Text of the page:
The Department of Cooperative Governance and Traditional Affairs (COGTA) presented what it called the original intentions of the Municipal Infrastructure Grant (MIG); its utilization by municipalities since 2012 to date and its analysis of the performance of the grant in the municipal space since then.
It also presented what it had proposed to Sports and Recreation South Africa (SRSA) in terms of how it envisaged the MIG to be used for the benefit of all the sectors that contributed to it. Before SRSA could respond to COGTA's proposal, the Standing Committee on Appropriations had decided on the 15% MIG ringfencing for Sport and Recreation facilities alone. However, COGTA showed how impractical it was to implement that decision due to policy incoherencies.
The Committee asked:
- Seeing that there were various stakeholders involved in the use of the MIG from national to local government, what interventions had COGTA initiated to ensure compliance with the spending requirements when it became apparent that there was insufficient spending?
- How could community participation be improved so that communities participated more constructively in Integrated Development Plans (IDPs).
- What alternative means could be employed to complete the facilities audit if the complaint was that there were too many to count?
- How did COGTA deal with municipalities asking for more MIG when they could not account for previous expenditure of MIG?
- Could COGTA give the Global Positioning System (GPS) coordinates of the unused facilities which it had found to be in disrepair for purposes of Committee oversight?
- Had COGTA allocated funding for SRSA to complete its facilities audit?
- Could COGTA clarify whether the 15% MIG was in fact ring-fenced for sport and recreation in particular?
Mr Muthotho Sigidi, Deputy Director General (DDG): Government and Intergovernmental Relations, COGTA, presented, noting the following:
Important amenities under the P-Component of the MIG
- The SRSA has raised a concern that municipalities are not prioritising sport & recreation facilities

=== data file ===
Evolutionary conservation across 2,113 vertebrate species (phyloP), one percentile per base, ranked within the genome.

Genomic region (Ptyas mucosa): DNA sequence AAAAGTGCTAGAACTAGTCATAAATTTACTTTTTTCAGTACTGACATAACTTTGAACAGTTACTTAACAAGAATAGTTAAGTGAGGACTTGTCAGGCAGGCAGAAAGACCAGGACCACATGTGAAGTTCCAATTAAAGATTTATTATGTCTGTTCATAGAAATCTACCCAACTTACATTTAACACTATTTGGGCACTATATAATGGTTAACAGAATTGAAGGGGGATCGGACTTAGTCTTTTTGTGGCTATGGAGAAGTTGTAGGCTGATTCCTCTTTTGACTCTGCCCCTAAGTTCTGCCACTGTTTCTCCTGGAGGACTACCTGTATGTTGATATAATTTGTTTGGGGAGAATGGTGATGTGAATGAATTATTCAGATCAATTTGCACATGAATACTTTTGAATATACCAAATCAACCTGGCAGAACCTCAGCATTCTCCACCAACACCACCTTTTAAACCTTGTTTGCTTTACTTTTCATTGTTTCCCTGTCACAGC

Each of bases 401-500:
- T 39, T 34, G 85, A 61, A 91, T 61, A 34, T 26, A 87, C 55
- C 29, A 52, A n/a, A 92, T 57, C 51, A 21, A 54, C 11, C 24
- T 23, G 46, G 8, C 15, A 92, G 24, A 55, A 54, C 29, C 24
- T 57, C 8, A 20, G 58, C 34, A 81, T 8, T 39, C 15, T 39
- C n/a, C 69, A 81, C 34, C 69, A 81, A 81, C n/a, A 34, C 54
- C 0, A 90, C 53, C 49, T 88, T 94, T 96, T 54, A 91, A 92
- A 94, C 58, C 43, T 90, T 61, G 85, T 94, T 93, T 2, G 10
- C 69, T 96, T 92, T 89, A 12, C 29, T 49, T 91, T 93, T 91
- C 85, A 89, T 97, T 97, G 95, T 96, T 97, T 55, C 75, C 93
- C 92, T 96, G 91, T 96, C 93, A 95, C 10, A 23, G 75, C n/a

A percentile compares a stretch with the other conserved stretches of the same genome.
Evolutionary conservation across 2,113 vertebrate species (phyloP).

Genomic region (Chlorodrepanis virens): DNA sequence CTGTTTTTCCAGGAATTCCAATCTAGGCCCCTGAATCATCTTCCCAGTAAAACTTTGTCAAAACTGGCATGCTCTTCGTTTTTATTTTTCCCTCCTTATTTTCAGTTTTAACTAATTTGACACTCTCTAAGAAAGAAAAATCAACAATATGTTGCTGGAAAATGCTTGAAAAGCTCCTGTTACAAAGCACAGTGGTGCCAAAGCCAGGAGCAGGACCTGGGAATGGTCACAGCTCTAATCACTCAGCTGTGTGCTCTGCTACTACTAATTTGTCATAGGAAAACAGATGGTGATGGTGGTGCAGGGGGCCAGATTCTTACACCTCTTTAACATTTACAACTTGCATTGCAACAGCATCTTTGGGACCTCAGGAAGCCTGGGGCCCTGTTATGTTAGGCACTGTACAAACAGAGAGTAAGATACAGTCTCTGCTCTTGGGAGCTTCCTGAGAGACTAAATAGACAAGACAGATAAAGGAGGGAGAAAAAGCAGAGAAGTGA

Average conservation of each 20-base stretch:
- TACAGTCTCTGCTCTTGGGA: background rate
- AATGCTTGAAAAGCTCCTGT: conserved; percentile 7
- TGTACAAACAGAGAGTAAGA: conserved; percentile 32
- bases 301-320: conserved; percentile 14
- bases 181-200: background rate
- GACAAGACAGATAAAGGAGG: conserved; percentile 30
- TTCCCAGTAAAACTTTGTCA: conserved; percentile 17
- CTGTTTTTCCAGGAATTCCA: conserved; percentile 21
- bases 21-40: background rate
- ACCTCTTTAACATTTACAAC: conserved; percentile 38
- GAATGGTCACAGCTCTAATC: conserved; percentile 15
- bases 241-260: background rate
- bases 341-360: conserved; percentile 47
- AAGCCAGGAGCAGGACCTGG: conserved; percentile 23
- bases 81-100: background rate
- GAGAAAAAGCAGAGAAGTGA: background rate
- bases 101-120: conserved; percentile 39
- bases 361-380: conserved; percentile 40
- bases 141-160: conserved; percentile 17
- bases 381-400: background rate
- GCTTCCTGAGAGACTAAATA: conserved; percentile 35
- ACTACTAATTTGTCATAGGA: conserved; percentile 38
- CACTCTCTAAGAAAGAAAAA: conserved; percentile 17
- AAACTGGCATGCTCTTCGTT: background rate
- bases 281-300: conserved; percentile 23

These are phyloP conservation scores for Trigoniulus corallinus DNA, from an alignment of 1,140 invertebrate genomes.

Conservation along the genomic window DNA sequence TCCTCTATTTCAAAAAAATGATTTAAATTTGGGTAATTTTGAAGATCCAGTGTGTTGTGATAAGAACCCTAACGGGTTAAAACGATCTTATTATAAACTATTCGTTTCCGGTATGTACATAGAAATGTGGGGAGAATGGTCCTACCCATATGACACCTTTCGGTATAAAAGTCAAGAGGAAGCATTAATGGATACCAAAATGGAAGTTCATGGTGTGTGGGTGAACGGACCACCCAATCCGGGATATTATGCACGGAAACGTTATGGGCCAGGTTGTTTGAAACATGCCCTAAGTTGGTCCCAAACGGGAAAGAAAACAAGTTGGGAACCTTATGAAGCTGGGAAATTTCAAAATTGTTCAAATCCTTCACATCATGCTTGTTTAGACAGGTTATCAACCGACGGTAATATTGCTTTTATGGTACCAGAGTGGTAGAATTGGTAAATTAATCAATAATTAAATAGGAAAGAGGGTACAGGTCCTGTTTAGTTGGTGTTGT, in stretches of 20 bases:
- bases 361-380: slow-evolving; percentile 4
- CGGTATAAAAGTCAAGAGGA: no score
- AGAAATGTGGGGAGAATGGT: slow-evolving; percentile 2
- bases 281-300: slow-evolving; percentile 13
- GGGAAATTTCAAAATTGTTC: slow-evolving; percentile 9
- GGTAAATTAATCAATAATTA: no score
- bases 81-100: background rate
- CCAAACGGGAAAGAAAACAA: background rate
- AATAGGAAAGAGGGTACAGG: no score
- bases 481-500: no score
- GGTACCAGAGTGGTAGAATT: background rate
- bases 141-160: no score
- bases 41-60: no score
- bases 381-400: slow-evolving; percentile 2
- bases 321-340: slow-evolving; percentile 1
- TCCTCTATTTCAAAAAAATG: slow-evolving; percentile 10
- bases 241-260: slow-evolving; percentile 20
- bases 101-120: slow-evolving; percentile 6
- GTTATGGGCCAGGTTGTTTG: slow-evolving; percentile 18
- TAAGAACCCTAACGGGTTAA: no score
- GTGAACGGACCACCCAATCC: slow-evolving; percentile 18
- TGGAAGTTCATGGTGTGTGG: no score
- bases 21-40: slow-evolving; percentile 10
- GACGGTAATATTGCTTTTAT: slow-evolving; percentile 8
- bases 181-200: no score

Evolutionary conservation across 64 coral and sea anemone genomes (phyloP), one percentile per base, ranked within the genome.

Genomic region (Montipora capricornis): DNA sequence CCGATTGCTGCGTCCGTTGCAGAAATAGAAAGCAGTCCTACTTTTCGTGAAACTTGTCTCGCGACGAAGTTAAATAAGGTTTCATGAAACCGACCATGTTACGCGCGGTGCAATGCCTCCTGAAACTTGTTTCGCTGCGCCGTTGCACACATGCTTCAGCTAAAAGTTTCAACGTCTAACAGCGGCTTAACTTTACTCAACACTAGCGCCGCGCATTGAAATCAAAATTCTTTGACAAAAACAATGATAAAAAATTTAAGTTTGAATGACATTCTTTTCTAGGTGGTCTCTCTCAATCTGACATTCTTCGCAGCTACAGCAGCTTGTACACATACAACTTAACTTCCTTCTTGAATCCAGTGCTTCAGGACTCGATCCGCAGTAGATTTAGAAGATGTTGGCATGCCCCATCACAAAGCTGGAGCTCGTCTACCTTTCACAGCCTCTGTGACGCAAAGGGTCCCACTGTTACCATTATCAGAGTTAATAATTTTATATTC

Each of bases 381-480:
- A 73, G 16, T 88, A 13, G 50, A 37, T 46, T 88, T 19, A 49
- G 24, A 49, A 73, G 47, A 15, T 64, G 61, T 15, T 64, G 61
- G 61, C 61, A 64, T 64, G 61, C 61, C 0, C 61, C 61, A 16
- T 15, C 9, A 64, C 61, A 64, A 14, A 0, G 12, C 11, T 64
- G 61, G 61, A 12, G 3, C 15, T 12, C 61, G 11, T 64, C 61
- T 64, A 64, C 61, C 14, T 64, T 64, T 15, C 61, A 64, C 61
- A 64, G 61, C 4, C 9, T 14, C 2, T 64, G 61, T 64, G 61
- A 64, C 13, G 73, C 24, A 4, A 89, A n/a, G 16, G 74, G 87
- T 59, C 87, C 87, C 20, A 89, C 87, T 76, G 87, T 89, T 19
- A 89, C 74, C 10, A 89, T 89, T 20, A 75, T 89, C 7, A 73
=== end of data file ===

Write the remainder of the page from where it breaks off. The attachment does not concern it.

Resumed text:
- During the 2010/11 financial year the decision was taken by the Appropriations Committee that the total P-component (15% of the MIG) be ring-fenced in future for the development for sport and recreational facilities by municipalities.
- Prior to this decision bilaterals between the two departments had resolved that only 5% of the MIG will be ring-fenced for sport and recreation and the remainder 10% be ring-fenced for other amenities such as ECD facilities (33% of the P-Component)
- A table was provided that explains:
Sport & recreation will have a share of 5% from the total MIG allocation as opposed to 3% share before the consolidation of the grants in 2004. (The remaining 67% of the P-component would therefore be available for other municipal public facilities)
- Ring-fencing doesn’t necessarily mean that municipalities are compelled to spend the funds as per the provision of formula components and municipalities are still required to engage communities before projects are identified and implemented.
Active participation of the relevant sector departments during early stages of IDP processes is very crucial.
- A total amount of R1,414 billion was spent the last three years on sport and recreation facilities which is 3% of the total MIG over the last three years.
- From the above the investment in sport and recreation facilities development (new/ rehabilitation or upgrading) municipalities in Free State and Western Cape provinces have invested 14% and 10% respectively over 2012/13 – 2014/15.